The Snyder Synthesis of Conidiogenone
Conidiation of the filamentous fungus Penicillium cyclopium has been shown to be induced by an endogenously produced terpene mediator, conidiogenone (3). The route to 3 developed by Scott A. Snyder of the University of Chicago is a tour de force of transition metal-mediated carbocyclic construction, as exemplified by the cyclization of 1 to 2 (Nature 2019, 569, 703. DOI: 10.1038/s41586-019-1179-2).
The starting material for the preparation of 1 was the commercial vinylogous ester 4. Addition of 5 followed by hydrolysis delivered 6. Conjugate addition following the Hoveyda protocol then set the absolute configuration of 7, and so of 3. Regioselective enol ether formation followed by oxidation led to the enone 8, that was cyclized to 9. Alkylation of the derived hydrazone with 10 gave 11, that was carried on to 1.
The cyclization of 1 presumably proceeded via initial oxidative addition to the alkenyl triflate. Interaction of the resulting organopalladium intermediate with the vinyl group of 1 then occured across the more open face of the bicyclic system, leading, after acetate methanolysis, to the desired alcohol 2.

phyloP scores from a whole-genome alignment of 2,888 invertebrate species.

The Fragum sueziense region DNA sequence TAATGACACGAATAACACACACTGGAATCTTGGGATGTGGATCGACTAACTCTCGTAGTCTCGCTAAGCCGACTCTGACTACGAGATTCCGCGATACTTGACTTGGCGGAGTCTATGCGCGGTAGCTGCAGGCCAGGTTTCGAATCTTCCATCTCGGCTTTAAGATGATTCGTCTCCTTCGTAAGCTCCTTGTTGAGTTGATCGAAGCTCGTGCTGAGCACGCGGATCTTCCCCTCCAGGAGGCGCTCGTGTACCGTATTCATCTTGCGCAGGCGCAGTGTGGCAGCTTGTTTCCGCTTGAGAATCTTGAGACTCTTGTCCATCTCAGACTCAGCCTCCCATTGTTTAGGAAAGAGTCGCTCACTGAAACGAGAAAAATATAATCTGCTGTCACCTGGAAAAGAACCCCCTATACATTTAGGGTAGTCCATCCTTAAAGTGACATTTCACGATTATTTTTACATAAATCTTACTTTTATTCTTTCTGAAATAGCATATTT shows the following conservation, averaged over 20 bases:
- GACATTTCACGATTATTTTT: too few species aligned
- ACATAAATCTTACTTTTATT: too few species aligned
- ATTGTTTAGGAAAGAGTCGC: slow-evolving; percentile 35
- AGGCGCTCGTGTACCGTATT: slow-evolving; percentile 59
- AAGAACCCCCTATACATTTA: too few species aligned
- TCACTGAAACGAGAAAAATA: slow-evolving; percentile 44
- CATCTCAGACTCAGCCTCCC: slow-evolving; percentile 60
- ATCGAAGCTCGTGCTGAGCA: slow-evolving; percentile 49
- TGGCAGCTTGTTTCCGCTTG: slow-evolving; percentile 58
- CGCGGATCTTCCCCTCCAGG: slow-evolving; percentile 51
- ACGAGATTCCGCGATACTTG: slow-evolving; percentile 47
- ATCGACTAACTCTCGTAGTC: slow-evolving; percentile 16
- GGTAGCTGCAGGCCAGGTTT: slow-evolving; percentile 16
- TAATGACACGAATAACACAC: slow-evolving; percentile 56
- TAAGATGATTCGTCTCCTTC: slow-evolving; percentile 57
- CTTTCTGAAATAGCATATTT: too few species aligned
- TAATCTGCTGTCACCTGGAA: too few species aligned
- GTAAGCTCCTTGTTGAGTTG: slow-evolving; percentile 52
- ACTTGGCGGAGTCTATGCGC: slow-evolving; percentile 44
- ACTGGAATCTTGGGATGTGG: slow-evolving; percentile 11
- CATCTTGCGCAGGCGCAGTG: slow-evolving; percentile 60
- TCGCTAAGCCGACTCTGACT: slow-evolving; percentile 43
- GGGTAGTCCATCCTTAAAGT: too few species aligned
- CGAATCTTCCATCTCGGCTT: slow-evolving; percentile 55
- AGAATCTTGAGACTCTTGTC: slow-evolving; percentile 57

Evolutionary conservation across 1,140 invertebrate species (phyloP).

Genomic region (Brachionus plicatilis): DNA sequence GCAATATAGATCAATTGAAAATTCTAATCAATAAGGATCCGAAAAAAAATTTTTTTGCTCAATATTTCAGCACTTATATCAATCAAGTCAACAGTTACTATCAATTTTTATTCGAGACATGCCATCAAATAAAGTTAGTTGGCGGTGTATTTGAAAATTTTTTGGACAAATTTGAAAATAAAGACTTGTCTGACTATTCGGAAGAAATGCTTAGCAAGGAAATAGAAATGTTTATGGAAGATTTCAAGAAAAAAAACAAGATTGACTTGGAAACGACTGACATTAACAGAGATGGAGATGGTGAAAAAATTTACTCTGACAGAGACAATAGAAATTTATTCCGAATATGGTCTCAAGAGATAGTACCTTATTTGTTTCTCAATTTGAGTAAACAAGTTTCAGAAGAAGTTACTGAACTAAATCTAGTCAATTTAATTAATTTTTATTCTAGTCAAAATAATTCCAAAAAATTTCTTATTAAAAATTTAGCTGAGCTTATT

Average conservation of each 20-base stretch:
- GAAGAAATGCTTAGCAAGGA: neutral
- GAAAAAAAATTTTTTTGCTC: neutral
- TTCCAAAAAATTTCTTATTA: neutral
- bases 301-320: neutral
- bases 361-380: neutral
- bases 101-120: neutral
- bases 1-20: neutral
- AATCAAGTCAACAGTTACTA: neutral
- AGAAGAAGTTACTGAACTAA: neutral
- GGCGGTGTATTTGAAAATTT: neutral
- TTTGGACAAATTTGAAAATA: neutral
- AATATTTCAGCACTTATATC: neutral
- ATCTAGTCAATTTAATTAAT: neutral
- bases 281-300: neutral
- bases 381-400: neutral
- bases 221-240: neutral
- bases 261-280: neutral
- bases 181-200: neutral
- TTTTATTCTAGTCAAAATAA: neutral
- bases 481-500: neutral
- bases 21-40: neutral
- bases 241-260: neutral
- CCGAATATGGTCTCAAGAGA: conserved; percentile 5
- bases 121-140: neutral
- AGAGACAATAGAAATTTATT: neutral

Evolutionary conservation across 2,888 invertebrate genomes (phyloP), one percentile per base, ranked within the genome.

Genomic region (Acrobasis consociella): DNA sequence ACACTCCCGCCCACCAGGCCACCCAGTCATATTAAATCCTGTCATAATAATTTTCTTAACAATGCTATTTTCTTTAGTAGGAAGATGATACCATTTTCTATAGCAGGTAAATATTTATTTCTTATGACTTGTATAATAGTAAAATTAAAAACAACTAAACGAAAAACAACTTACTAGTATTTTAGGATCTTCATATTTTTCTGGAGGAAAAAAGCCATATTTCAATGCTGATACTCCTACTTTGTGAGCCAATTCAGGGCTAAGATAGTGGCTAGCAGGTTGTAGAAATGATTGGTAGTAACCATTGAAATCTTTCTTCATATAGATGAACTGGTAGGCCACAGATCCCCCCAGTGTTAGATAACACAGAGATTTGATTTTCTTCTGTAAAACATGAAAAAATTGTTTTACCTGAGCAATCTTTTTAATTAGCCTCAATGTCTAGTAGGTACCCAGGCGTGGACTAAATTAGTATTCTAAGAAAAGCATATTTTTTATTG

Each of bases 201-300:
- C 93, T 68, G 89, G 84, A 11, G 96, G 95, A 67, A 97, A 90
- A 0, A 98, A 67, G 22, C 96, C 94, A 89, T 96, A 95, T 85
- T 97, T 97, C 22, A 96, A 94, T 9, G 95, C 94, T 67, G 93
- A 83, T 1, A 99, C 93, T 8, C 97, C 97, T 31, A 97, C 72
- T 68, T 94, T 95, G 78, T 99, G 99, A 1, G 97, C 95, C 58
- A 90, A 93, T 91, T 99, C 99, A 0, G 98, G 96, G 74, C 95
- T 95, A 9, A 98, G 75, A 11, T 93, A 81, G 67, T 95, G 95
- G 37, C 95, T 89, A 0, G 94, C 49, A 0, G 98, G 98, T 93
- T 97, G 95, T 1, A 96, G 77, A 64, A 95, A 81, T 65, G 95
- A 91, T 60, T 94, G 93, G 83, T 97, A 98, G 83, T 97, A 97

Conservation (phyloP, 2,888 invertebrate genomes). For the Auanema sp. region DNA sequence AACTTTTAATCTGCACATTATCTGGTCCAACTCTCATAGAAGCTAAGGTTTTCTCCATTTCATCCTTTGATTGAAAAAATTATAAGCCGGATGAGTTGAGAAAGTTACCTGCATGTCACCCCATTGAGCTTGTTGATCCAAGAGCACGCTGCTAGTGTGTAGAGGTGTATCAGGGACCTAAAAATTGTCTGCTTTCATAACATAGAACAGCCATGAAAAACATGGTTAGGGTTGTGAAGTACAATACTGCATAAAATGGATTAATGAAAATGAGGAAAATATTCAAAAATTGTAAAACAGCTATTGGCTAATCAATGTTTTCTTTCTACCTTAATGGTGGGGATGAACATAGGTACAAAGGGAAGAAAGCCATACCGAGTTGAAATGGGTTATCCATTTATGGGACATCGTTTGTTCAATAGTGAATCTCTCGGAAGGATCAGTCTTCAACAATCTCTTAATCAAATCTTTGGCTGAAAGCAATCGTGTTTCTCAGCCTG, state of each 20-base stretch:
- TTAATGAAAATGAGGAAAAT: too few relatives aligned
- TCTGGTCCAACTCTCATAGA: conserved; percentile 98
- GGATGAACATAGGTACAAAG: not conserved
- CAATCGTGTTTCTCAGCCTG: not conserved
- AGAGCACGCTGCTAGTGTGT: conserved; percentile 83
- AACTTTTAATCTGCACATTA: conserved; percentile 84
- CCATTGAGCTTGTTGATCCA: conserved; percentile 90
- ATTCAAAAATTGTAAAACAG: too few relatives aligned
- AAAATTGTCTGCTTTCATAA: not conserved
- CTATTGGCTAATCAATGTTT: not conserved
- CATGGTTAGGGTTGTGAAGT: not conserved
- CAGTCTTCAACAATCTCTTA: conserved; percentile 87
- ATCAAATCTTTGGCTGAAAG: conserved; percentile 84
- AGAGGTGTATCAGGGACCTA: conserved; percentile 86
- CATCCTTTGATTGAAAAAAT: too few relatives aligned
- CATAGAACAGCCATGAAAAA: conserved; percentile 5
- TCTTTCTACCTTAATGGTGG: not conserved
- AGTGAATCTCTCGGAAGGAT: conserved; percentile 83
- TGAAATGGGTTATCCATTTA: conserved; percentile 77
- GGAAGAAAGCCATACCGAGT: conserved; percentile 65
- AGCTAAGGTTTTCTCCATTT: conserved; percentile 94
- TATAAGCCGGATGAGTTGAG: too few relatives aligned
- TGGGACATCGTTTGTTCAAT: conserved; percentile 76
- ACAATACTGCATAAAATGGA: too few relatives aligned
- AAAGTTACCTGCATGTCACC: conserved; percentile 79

Oxidation of 2 to the aldehyde followed by coupling with 12 led to 13 as a 3:1 mixture of diastereomers. Reductive Heck cyclization of the major diastereomer followed by desilyation with TBAF delivered the tetracycle 14. Catalytic hydrogenation followed by oxidation then led to the enone 15. Nucleophilic epoxidation gave 16, that was selectively reduced to complete the synthesis of conidiogenone (3).
Many transformations depend on stoichiometric triphenylphosphine. Daniel J. Weix of the University of Wisconsin has shown that complexation with ZnCl2 will remove triphenylphosphine oxide, even from polar solvents (J. Org. Chem. 2017, 82, 9931. DOI: 10.1021/acs.joc.7b00459).